Global Affairs Desk

Tue Jun 18 2024

Revisiting the Sumdorong Chu Talks

~ By Aarush J on 7/30/2022

Revisiting the Sumdorong Chu Talks

The India-China standoff which took place in Eastern Ladakh on 15 June 2020, has been labelled by some as “unprecedented”, largely due to the high number of casualties of Indian soldiers in the Galwan valley, even though the two countries fought a war in 1962 and were involved in a bloody conflict in 1967.

Another confrontation took place between the two Asian giants in the summer of 1986, almost 36 years ago on the other side of the Line if Actual Control (LAC). The standoff has many similarities with the current tensions between the two countries.

It was June of that year and New Delhi was caught in a sweltering summer when the temperature in the capital’s policy-making circles went up several notches — the result of the heat being felt high up in the Himalayas. On the morning of 14 June 1986, a patrol party of the Indian Army’s 12 Assam Regiment spotted a Chinese post and a few structures right near the Thandrong pasture on the banks of the Sumdorong Chu rivulet in Tawang district of Arunachal Pradesh. Alarms bells immediately went off and the information quickly climbed the rungs of the army.

The patrol informed its divisional headquarters, which then relayed the news to Fort William in Kolkata (then Calcutta), the headquarters of the Eastern Command. By the time the news could reach the Ministry of Defence as well as the Ministry of External Affairs on 16 June 1986. The classified note from the Assam Regiment also mentioned the presence of 40-odd People’s Liberation Army (PLA) soldiers in the area. Some Indian media reports, however, had anticipated the number to be 200. The development shattered a long-held assumption in New Delhi that the land on the banks of the Sumdorong Chu rivulet belonged to India.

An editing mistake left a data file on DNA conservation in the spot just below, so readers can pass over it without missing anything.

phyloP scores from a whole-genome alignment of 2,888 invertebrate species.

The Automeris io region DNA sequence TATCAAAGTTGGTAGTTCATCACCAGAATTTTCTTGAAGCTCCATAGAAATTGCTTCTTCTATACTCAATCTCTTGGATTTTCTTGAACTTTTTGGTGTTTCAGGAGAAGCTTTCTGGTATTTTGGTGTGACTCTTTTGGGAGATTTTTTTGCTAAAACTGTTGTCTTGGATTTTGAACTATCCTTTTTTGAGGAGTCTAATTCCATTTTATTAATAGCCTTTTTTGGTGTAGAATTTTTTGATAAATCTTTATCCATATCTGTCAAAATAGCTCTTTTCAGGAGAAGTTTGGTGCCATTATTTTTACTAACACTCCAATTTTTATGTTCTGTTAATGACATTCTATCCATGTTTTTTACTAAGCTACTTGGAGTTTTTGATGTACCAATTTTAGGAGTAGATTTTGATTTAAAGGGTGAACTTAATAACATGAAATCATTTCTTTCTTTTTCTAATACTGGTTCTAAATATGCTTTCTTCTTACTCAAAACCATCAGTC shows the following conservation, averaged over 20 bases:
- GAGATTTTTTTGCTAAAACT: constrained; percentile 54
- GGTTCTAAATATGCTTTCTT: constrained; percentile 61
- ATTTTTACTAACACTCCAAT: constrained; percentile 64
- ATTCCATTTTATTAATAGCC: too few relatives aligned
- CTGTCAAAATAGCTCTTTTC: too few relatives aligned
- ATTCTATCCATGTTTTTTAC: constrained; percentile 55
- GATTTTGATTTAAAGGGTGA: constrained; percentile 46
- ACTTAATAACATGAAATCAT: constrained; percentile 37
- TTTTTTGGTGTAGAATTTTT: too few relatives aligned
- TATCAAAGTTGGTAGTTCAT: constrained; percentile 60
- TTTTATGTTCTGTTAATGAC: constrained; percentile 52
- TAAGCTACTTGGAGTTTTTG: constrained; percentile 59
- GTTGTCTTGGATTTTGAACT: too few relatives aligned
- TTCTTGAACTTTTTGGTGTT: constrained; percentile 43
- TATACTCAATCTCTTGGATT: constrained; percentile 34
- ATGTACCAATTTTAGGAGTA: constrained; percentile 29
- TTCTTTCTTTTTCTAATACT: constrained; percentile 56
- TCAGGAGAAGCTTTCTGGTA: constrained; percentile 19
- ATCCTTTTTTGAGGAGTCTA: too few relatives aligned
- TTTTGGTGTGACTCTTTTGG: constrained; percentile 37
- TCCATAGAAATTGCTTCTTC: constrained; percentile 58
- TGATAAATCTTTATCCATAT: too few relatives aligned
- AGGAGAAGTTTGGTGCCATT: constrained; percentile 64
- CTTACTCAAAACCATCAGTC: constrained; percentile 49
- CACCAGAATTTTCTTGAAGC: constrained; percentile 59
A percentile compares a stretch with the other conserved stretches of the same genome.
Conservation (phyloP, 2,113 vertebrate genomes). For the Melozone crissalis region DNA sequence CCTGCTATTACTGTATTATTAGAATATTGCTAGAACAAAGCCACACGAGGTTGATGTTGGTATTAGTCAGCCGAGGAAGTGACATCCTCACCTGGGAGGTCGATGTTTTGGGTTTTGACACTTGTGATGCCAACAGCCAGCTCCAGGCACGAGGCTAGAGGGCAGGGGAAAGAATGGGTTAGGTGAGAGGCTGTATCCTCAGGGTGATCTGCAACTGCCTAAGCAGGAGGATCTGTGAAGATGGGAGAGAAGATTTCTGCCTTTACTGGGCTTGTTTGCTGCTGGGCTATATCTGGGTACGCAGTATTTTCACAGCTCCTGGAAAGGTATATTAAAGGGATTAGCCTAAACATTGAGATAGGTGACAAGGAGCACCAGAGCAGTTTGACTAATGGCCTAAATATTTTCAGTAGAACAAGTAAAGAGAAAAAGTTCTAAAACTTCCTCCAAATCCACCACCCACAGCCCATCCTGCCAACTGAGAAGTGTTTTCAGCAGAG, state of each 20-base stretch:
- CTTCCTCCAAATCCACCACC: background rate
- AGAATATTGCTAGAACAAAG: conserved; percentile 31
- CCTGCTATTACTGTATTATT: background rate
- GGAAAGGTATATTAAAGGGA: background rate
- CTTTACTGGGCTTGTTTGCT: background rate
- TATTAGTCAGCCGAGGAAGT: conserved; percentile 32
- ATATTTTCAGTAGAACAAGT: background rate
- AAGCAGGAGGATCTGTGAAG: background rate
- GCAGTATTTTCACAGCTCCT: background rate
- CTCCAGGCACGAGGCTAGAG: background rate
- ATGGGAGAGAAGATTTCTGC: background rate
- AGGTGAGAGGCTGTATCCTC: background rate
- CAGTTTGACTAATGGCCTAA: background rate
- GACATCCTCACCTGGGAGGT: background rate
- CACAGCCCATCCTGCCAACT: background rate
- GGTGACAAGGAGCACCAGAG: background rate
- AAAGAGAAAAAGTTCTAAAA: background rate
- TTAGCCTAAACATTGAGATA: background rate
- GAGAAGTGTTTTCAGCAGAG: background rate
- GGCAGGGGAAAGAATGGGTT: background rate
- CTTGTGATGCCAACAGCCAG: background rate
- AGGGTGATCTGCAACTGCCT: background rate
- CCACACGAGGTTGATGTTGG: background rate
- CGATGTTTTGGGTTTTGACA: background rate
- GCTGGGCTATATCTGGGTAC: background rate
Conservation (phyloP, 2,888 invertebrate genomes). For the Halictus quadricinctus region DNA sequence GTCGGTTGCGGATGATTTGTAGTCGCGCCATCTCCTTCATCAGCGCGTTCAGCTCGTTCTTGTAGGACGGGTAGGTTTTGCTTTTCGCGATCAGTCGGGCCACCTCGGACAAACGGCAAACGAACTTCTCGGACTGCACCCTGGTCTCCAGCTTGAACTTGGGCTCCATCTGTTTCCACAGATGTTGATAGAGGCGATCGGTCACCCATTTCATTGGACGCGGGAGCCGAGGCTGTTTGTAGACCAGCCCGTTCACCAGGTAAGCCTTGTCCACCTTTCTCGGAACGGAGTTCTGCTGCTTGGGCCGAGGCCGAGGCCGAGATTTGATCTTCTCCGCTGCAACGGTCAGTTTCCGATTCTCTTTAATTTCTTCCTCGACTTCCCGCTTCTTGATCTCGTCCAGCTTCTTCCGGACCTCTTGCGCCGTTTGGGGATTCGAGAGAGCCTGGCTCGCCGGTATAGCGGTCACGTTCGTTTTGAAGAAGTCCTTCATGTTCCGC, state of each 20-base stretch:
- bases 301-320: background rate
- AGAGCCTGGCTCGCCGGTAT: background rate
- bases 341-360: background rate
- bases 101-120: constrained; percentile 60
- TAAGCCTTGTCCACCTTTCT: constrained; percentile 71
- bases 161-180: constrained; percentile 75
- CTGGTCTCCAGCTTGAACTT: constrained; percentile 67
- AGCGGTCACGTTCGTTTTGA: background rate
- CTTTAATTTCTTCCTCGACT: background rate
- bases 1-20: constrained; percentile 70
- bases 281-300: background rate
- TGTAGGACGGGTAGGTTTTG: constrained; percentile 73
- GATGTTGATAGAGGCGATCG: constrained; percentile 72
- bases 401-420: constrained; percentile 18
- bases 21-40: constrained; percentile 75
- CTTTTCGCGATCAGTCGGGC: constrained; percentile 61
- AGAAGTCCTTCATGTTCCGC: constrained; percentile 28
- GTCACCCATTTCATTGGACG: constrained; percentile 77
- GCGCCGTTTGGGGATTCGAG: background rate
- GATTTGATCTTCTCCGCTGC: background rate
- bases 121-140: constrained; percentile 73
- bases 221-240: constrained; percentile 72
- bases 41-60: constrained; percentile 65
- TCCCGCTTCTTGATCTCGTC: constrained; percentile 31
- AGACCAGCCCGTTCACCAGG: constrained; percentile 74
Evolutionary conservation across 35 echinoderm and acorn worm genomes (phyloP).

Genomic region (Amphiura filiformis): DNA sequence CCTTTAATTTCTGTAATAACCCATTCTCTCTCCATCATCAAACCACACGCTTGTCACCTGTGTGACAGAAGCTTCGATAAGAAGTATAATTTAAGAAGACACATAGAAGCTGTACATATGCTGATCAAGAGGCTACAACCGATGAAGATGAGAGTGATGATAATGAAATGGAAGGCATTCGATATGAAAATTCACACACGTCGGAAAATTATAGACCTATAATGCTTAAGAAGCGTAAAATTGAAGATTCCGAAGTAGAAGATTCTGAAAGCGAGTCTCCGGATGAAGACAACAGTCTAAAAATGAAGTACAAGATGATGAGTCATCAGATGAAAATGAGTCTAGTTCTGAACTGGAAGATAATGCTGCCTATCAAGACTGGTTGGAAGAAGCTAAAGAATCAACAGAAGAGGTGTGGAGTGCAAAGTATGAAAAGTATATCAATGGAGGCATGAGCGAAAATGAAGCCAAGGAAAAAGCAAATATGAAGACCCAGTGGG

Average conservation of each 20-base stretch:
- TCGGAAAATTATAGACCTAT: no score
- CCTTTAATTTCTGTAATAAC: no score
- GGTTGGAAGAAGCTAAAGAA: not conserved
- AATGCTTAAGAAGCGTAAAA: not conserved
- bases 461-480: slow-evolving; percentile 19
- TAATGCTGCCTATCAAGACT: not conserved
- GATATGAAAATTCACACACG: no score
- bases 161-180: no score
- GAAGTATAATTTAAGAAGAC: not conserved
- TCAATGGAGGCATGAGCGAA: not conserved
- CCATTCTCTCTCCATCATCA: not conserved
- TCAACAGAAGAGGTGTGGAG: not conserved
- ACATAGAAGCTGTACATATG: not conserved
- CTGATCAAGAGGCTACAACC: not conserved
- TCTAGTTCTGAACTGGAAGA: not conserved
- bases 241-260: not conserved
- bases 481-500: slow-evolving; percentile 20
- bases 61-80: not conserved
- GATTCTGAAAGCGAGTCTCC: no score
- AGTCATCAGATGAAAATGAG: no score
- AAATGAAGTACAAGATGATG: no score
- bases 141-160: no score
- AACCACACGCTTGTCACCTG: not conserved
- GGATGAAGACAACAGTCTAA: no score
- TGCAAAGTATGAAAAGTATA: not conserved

Prime Minister Rajiv Gandhi-led Congress government set out to resolve the issue. Within 10-12 days of the alert from the Assam Regiment soldiers, the government lodged an official protest with the Chinese. It even summoned the then Chinese Ambassador to India, Li Lianqing, and handed over a diplomatic note. Amid the diplomatic haggling, Beijing increased its troop presence rapidly to over 200 soldiers and by August, had even built a helipad and a few permanent structures there. 

The two sides also set out to control the narrative, with the Chinese denying New Delhi’s allegations of an intrusion, and adopting the tone they did in 1962 — a Xinhua report of 1986, made available by the US government, quotes the Chinese complaining that it was India that was “nibbling at and expanding into Chinese territory”, adding that the McMahon Line was “illegal, null and void”. The Chinese media set out its own agenda claiming that it was India that had first built a “seasonal” post there n 1984, which they noticed and destroyed in 1986. They called it ‘Sangduoluo He’ in Chinese. 

The Indian government quietly worked the channels and made the first offer of a truce in July that year — offering to not patrol the area that the Chinese have occupied if they pulled back. It was turned down. Instead, the conflict took nine years to be resolved.

The nine years saw a whole set of ups and downs and a series of diplomatic wrangling with a defiant Indian general keen on teaching the Chinese a lesson while a Prime Minister had his faith etched in the art of diplomacy. and a country, having tasted defeat once, determined not to be cowed into ceding any more territory.  
But far more significant is the fact that in those nine years, when Indian and Chinese troops were eyeball to eyeball, not a single shot was fired, nor a drop of blood spilt along the then contested Tawang region.  

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